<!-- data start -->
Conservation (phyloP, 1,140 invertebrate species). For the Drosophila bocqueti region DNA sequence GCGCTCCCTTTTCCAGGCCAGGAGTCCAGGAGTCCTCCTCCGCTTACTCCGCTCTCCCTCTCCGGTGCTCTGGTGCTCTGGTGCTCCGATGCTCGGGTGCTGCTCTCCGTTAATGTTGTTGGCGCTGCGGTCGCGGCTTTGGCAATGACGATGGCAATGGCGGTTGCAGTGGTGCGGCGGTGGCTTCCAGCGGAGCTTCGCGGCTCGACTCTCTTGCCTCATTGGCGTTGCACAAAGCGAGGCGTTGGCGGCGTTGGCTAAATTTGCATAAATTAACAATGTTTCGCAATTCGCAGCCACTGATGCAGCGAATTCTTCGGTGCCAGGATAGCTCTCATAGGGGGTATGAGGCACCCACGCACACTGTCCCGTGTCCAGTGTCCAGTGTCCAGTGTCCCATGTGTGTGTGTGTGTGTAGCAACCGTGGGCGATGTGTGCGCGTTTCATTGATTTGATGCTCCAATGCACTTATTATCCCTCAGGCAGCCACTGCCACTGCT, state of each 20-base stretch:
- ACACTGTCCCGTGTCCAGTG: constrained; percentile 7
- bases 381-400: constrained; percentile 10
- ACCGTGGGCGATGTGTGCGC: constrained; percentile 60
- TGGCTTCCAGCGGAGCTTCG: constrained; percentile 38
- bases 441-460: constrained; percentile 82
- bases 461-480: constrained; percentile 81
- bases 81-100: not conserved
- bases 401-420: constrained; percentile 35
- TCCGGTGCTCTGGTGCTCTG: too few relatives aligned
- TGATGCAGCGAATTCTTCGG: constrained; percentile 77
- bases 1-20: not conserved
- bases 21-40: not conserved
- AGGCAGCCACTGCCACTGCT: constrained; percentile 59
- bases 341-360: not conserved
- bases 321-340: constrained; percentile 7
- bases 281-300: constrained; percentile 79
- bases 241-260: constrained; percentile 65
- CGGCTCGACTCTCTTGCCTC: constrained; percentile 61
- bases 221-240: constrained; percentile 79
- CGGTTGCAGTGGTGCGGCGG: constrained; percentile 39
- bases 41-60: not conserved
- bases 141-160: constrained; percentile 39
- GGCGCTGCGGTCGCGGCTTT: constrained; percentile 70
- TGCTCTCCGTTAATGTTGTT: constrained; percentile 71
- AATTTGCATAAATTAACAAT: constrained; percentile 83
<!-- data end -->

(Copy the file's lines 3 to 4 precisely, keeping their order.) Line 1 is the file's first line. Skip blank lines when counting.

- bases 381-400: constrained; percentile 10
- ACCGTGGGCGATGTGTGCGC: constrained; percentile 60